Thursday, May 25, 2000,
Chandigarh, India


M A I N   N E W S

India, USA oppose Tamil state
Rule out military intervention

NEW DELHI, May 24 (UNI) — India and the USA today strongly opposed the creation of a separate Tamil state to be carved out of Sri Lanka and firmly ruled out any military intervention to end the ethnic conflict in the island nation.

The two countries committed themselves to working for a peaceful political solution that would meet the aspirations of all communities in Sri Lanka.

This identity of views emerged after two rounds of talks between Foreign Secretary Lalit Mansingh and US Under Secretary of State for Political Affairs Thomas Pickering. They covered the entire gamut of bilateral, regional and multilateral issues.

The two sides viewed the LTTE as a terrorist organisation with Mr Singh denying that the Indian Government had any link with the banned outfit.

Regarding to humanitarian assistance to Sri Lanka for the evacuation of 30,000 soldiers from the Jaffna peninsula, the Foreign Secretary said that India was ready for humanitarian intervention only if a request was made .

However, he indicated that it was not possible at this juncture as the fighting was on in northern Sri Lanka.

Mr Pickering also expressed concern about the safety of civilians in the area and added his country would support any Indian initiative to ensure that civilians did not suffer.

He said the LTTE was a terrorist organisation and was involved in the assassination of several politicians. It was barred from raising funds in the USA.

Mr Pickering is also visiting Sri Lanka after his Pakistan trip to make an on-the-spot study of the security situation in the island nation.

The two sides also discussed the Norwegian initiative in Sri Lanka in the context of arrival of Norwegian facilitator Eric Solheim who briefed Mr Singh on his two days of talks with the Sri Lankan Government.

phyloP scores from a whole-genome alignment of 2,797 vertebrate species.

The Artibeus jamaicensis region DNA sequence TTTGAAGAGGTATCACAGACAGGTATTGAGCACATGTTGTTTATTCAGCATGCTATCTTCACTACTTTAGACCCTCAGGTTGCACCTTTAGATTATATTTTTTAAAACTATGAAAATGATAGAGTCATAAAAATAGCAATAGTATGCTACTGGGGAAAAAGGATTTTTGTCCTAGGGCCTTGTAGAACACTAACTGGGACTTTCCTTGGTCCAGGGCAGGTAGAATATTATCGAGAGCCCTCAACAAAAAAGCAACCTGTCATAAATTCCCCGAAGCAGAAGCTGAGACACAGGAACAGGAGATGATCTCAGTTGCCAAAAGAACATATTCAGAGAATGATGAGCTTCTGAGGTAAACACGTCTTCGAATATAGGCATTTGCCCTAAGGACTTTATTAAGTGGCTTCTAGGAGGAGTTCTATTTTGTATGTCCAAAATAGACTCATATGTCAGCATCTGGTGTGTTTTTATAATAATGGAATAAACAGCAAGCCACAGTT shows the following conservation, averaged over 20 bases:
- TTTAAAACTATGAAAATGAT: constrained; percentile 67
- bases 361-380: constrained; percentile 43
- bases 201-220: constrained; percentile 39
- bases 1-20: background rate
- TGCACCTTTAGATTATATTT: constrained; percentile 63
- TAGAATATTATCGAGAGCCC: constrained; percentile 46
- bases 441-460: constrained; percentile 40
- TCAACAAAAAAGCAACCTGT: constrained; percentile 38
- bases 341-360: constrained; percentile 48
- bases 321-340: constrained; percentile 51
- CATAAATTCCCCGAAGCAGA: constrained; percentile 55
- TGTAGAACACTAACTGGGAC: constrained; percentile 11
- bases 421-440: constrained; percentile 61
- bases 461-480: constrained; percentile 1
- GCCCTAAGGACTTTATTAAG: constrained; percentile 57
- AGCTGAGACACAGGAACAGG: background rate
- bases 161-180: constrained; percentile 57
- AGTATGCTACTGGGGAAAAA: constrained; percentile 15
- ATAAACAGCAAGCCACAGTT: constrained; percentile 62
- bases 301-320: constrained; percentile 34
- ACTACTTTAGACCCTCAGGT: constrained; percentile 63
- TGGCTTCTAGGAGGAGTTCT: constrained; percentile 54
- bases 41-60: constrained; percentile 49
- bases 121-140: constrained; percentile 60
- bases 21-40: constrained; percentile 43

The two sides also discussed Kashmir with Mr Pickering expressing concern about turmoil and military activity in the region. He said the USA felt that the turmoil and military activity should not spread.

Asked about Fiji, he called for the restoration of the democratically-elected government. He said that change in the government through violence was no solution to the problem.

He said all efforts were required to immediately secure the release of Prime Minister Mahendra Chaudhry and other hostages, held captive for the past six days.

COLOMBO: In an apparent expression of displeasure over India’s offer to evacuate trapped troops from the Jaffna peninsula, Sri Lanka today said the announcement could affect the morale of its soldiers fighting Tamil rebels.

“We have asked for help, but not to withdraw from Jaffna,” a senior government official, who preferred to remain anonymous, said reacting to New Delhi’s decision that it was prepared to evacuate the troops provided Sri Lanka formally asked for it and proper conditions existed.

He said Sri Lanka had not so far sought Indian assistance to pull out troops from the peninsula and instead it had despatched more modern weapons to strengthen army’s resistance to LTTE’s attempts to recapture Jaffna.

The Indian position that it had kept its naval ships and air force transport planes ready to pull out the troops could also effect the morale of the forces which were fighting a do or die battle against the LTTE, the official said.